Minnick defends new commercial, Labrador calls it shameful

Minnick defends new commercial, Labrador calls it shameful

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by Scott Evans

Bio | Email | Follow: @ScottEvansKTVB

KTVB.COM

Posted on October 28, 2010 at 7:35 PM

Updated Monday, Nov 1 at 2:04 PM

BOISE -- The candidates in Idaho’s 1st Congressional District race squared off in a televised debate Thursday that brought negative campaign attack ads into focus.

At the City Club forum, which was held at the Grove Hotel and broadcast on KTVB 24/7 (Channel 7.2), Democratic incumbent Rep. Walt Minnick defended his latest commercial against Republican challenger Raul Labrador.

In it, Minnick attacked Labrador for his role as defense lawyer in a 2001 drug case. The defendant was Carlos Lopez. The narrator in the ad said:

Carlos Lopez didn’t face justice. The U.S. Attorney’s office questioned Raul Labrador’s ethics, claiming that he had a specific and pre-existing plan to help Carlos flee to Mexico to avoid the charges. He was later caught after sneaking across the border – again.”

Minnick says the ad is substantiated.

“All I am doing is repeating what the U.S. Attorney who was there had to say about my opponent," Minnick said.

But does he really?

In the court document cited, the U.S. Attorney never questions Labrador's ethics, but did argue before a judge that he thought Labrador “had a specific and pre-existing plan to help Carlos flee to Mexico to avoid the charges.”

Labrador says he was carrying out his responsibility as an immigration lawyer.

"It's my job to represent my client,” Labrador said. “I would actually lose my license if I don't do everything I can to represent my clients. If this was unethical or criminal behavior, I think you know…the prosecutor…would have filed charges, or sent a letter to the bar. Neither one of those things was done.”

We wanted to ask Minnick about the specific claims in the ad, but he walked away from our camera when we approached him in the hallway after the debate.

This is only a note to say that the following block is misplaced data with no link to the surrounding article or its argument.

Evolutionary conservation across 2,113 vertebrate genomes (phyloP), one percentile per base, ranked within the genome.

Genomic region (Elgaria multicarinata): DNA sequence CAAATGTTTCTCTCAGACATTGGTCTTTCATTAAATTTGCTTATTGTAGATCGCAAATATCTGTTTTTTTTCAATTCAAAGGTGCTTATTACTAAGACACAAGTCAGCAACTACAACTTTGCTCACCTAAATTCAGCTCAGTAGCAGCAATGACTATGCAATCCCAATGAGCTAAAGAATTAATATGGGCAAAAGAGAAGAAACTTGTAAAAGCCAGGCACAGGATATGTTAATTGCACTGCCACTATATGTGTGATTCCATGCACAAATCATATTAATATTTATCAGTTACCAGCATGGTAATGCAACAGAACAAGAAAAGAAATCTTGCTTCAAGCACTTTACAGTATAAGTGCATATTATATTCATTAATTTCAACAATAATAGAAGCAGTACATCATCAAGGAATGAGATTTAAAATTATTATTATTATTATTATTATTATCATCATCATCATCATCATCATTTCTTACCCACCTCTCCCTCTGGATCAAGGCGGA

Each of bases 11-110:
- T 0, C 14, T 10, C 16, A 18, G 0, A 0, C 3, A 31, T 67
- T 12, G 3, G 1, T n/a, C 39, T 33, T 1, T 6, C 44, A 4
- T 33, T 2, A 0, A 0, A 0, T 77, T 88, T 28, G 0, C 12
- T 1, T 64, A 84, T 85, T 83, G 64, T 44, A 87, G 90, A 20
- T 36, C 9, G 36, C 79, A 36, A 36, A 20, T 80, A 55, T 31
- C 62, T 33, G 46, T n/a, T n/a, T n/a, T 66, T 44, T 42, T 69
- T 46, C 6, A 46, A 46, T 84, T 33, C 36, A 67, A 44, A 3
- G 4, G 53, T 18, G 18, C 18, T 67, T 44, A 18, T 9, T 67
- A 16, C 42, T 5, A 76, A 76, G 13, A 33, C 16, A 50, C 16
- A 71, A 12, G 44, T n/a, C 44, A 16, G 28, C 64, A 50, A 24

"I've got a meeting. I'm sorry,” he said.

Labrador: "I was never sent to the bar, I was never charged with a crime and he continues to say that I committed unethical behavior."

Ad: ‘Lopez didn't face justice’
 

This claim is false.

Knowing that Lopez, as an illegal immigrant, would be turned over to immigration authorities Labrador asked the judge to release him. The U.S. Attorney objected. The judge released Lopez. U.S. Marshals then turned custody over to immigration authorities, who eventually deported him. Labrador played no role in that process. The charges against Lopez were later dropped. 

The Minnick ad highlighted Lopez as one of 22 suspects rounded up in a 2001 drug bust in Canyon County, but Labrador says his client was a low-level defendant. One federal prosecutor said that at that time Homeland Security routinely deported low-level criminal suspects, rather than pay for their incarceration and prosecution.
 
Ad: Lopez ‘caught sneaking across the border’

That may be true, but what the ad leaves out is the fact Labrador was no longer Lopez's attorney after his deportation. Minnick campaign manager John Foster insists Labrador was still Lopez’s “attorney of record” until 2004, but the date Lopez was captured was not mentioned in the ad.

“There is not a single fact in any of my advertising that is not well documented,” Minnick said.

“I think Mr. Minnick's campaign is going to go down in history as the most shameful campaign in the history of Idaho,” Labrador countered.

The prosecutor who handled the Lopez case now works in St. Thomas in the Virgin Islands. We called his office Thursday, but got his voicemail. We'll let you know if we hear back from him.

Thomas Moss, who served as U.S. Attorney at the time the case came before a federal judge in 2001, sent KTVB a statement Thursday:

“My personal opinion after a review of the matter is that Mr. Labrador did nothing illegal or unethical. He was simply representing his client within the law and according to court procedures as allowed at that time, as I would expect any competent attorney to do.  In my personal opinion the television ad is unfair in that it distorts the facts in a prejudicial manner.”

John Foster responded:

"Mr. Moss was a political appointee who was not directly involved in this case. As the record makes clear, the AUSA involved had a very different view at the time than the one Mr. Moss holds now."  

 

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